Tuesday, July 17, 2018

When on Vacation, Don’t Forget Mass


We’re now in the middle of the summer vacation season, and one of the great things about being Catholic is that no matter where you go on vacation, you can attend Mass. What’s that? You don’t go to Mass on vacation? Really? Oh, that’s not good. Vacation is an opportunity to get away from work for a while, but you’re not supposed to get away from Church for a while, too. I think we need to have a little private talk afterward.

Well, for the rest of us who DO attend Mass on vacation, it’s interesting that regardless of where we are, the Mass is the same. It really reminds us that our Church is indeed Universal. The basic structure of the Mass doesn’t change from region to region, or from country to country. The Mass is the same whether you are visiting a vacation spot in the U.S., such as Miami, San Francisco, or New York; or whether you are visiting a foreign culture, such as Miami, San Francisco, or New York.

About a decade ago, my wife and I had the opportunity to travel to Austria. No, not the place with the kangaroos; I mean the place in Europe, with Vienna, and Mozart, and where everybody speaks German, except for the shop owners in the tourist areas who speak perfect English and can instantly covert dollars to euros in their heads, and can, for example, convince a naïve bumpkin from Connecticut that paying 50 euros for a commemorative “Sound of Music” coffee mug is a real bargain. Even though Julie Andrews’ face is kind of faded now, I still use that mug.

When we went to Mass in Vienna, we recognized all the parts of the Mass, even though everything was in German. The sound system was lousy, so even if we knew German we probably still would not have understood everything—and this made us feel even more at home.

By the way, any chance we can have a few second collections in our parishes dedicated to purchasing 21st century sound systems? Just sayin’.

There is really no excuse for not going to Mass while on vacation. Of course, there’s no excuse for not going to Mass when we’re home either, but that doesn’t stop many Catholics from coming up with very creative excuses. The most common excuse for not going to Mass while on vacation is: “I don’t know where a church is, or when the Mass times are.” Actually, the most common excuse is: “Oh, my head! How many Peña Coladas did I have last night?”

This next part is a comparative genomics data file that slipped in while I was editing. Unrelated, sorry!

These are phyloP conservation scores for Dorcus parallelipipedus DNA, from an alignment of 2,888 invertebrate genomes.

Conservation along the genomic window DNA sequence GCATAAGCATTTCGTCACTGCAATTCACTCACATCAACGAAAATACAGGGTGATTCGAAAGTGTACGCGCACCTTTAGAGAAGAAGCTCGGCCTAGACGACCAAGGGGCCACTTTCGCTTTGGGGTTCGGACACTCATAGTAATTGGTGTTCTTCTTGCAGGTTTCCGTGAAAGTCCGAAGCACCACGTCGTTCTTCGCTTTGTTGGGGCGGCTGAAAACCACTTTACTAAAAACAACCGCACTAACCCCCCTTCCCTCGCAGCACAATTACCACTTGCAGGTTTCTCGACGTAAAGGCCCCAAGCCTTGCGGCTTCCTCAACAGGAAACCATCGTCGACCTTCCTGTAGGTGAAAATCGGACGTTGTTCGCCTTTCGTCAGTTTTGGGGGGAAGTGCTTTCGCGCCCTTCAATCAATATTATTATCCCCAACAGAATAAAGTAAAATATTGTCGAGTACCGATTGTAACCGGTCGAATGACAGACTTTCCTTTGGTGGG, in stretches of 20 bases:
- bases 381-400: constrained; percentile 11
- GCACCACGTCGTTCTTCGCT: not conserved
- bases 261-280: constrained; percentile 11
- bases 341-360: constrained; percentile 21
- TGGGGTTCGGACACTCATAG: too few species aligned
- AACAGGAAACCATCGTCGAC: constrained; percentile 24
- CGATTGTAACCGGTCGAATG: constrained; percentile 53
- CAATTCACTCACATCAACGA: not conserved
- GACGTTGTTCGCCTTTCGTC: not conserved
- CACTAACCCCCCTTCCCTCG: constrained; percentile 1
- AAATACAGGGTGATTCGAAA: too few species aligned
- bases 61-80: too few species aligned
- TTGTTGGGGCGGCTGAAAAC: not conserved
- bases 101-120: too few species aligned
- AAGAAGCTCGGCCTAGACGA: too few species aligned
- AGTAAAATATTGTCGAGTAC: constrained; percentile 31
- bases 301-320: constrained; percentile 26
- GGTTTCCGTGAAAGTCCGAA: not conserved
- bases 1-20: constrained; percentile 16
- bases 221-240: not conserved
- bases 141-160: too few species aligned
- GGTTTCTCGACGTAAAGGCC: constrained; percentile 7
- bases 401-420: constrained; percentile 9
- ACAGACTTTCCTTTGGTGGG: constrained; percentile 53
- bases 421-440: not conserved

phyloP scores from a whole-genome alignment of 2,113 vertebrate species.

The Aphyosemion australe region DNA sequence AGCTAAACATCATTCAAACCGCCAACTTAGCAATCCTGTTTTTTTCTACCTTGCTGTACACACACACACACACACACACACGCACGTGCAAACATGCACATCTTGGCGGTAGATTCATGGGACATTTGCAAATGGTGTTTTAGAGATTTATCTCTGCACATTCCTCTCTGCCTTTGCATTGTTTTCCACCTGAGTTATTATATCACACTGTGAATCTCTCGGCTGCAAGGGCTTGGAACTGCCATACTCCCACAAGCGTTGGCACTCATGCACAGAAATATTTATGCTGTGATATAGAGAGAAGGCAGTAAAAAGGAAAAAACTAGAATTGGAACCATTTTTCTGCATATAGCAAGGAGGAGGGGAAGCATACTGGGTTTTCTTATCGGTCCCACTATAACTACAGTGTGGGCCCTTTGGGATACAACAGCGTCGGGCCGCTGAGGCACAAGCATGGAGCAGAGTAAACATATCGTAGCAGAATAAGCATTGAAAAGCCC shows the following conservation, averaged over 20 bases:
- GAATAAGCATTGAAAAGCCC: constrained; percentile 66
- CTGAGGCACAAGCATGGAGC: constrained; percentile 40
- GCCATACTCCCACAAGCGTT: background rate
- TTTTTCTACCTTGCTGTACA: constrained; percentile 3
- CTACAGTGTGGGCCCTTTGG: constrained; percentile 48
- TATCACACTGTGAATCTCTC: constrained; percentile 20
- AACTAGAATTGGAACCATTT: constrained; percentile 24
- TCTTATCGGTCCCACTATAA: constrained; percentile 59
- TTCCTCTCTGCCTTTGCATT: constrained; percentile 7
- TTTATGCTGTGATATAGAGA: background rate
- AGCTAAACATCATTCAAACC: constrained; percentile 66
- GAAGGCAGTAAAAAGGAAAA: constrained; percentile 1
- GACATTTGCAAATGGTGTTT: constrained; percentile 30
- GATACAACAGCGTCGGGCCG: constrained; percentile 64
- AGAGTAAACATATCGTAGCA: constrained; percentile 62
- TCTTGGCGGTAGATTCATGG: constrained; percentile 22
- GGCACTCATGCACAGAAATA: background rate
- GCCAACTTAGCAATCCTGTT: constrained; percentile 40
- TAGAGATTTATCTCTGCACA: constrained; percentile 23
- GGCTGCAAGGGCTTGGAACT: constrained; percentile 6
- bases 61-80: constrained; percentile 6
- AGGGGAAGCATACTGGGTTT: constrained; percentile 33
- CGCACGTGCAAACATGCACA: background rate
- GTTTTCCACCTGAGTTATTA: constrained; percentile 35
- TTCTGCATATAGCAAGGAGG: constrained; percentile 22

But nowadays we can’t use the ol’ excuse, “I don’t know what time Mass is!” There are websites that can instantly tell us the church locations and the Mass times. One website is called simply, Masstimes.org. You just type in the city and state, or the zip code, and it lists all the Catholic churches in the area and the Mass times. It even tells you what language will be used. Although the website does not describe the quality of the sound system.

So, during your summer vacation this year, take time to relax and get away from the stress of work for a while. But don’t get away from God. Make sure you go to Mass. You’ll have a chance to be in Communion with the Creator of the Universe. You’ll also be able to thank Him for the blessing of being able to go on vacation in the first place all. You know, a lot of people can’t afford that luxury. And going to Mass still will be worthwhile even if the sound system is lousy.

Friday, July 13, 2018

Have a Ball with that Point


Imagine this scenario: manufacturing facilities around the globe mass-produce a particular consumer product, but the people who regularly buy this product never use over 80-percent of the items they purchase. And of the small number of items that are put to use, the purchaser only utilizes about ten-percent of the item’s capacity.

If we’re talking about automobiles, this would mean a person purchases five new cars, then leaves four of them sitting in the driveway, and uses only one of the cars to drive to the local convenience store once per week. Or if we’re talking about a different consumer product, say, Pop Tarts, this means a person purchases an 8-pack, opens one and takes two small nibbles before throwing it away, and then leaves the other seven Pop Tarts sitting in the kitchen cupboard indefinitely.

This is silly, right? Why would people purchase a particular product in large quantities and then eventually throw most of them away without ever being used? Surely, nothing like this happens in the real world? Well, it does happen. And don’t call me Shirley.